Three months ago we were in a regroup with our doctor. We had already gone through three IUIs and she was explaining the IVF process, what we thought would be the next step. After a thorough explanation she said, “You can always try another round of IUI. What do you want to do?” I wanted to say no. I had given up hope and needed a break. I didn’t think I could handle another disappointment. So I was surprised when I said, “We’d like to try another IUI.”
A couple weeks later we were at the doctor’s office going through the treatment, which seemed routine by then. I squeezed my husband’s hand as my stomach cramped up and, within a few minutes, it was over. There was nothing more we could do. We just had to wait.
I’m not good at waiting. You’re supposed to wait two weeks until you take a pregnancy test. I waited a week and a few days. Nothing. I waited a couple more days. This time something appeared that I had never seen before: a very, very faint second line. I didn’t tell my husband because I was afraid I was imagining things. The next day I took a third test and the second line–although faint–it was there again. I went to the store for more tests so that I could take more that same day. Nothing. I looked at the box and realized it wasn’t early detection. Back to the store for more tests. The next morning was the day I was actually supposed to test. I couldn’t sleep. I woke up groggy and took a test while my husband was sitting on the couch eating a bowl of cereal before work. This time that magical second line was darker than ever before. I started to shake and came out of the bathroom in a hysteric, ugly cry. “I’m pregnant!” My husband was in disbelief.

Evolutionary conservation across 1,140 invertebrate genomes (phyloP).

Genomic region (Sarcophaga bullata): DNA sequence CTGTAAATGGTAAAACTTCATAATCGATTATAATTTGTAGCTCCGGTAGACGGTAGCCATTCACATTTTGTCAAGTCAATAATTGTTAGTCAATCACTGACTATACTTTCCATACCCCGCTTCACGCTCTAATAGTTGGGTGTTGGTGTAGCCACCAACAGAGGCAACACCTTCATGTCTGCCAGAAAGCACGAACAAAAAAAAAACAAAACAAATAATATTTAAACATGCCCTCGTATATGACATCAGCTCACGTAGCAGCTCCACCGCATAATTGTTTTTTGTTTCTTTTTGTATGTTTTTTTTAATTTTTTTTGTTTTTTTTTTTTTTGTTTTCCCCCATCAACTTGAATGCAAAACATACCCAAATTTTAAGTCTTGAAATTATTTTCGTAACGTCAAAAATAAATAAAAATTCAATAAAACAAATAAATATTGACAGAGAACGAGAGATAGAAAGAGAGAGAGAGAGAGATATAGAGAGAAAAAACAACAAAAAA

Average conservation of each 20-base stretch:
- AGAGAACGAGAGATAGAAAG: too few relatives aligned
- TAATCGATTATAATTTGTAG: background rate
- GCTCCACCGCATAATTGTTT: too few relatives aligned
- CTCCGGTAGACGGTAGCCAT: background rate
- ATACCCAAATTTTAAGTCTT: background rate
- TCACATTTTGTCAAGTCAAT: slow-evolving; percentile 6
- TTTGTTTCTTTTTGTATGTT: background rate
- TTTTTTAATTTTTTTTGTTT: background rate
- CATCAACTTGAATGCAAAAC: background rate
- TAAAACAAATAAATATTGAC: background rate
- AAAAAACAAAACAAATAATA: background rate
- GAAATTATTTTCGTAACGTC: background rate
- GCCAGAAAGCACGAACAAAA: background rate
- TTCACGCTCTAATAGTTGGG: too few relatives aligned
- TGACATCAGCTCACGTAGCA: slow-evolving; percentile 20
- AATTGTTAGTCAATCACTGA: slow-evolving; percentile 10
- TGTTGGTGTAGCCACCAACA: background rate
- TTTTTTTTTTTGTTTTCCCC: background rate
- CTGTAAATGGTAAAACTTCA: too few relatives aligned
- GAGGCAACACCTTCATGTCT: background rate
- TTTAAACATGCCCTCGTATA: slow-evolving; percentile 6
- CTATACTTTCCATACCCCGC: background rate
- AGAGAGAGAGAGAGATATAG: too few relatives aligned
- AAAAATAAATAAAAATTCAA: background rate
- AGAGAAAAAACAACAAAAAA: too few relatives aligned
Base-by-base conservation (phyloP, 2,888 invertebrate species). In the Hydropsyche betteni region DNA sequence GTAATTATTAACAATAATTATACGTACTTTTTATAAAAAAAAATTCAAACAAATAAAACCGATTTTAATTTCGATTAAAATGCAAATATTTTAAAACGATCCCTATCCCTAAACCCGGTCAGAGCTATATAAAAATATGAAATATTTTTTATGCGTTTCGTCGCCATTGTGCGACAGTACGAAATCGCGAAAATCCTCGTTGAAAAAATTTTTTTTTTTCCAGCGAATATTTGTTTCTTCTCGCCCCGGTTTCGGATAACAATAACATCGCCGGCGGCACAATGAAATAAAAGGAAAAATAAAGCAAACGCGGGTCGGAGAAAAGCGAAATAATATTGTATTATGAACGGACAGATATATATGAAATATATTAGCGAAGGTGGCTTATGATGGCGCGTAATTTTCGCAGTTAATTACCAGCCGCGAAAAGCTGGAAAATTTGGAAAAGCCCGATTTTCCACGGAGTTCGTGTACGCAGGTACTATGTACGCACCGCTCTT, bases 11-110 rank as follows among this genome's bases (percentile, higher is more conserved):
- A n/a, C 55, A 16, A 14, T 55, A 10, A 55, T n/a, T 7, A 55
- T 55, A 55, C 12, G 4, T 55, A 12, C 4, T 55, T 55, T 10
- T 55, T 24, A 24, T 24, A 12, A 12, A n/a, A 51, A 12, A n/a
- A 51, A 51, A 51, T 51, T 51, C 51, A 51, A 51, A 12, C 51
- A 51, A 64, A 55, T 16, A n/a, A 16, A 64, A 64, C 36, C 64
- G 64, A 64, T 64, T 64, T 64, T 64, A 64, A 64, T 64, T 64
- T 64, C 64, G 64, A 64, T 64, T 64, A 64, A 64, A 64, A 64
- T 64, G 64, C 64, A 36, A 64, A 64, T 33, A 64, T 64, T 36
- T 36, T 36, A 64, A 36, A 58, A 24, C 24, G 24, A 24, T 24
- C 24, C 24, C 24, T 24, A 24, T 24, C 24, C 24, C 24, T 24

The first trimester has come and gone and I am due on April 15th. That stick with the visible second line still sits on our console table, reminding us of how shocked and happy we were. We thank God everyday for this miracle.
While we are thankful to have a baby on the way, my husband and I still carry with us the heaviness of infertility. We remember our struggle and the pain associated with it. And we understand how it will be in the future as we try to grow our family. But today we can say that miracles happen and no one is alone.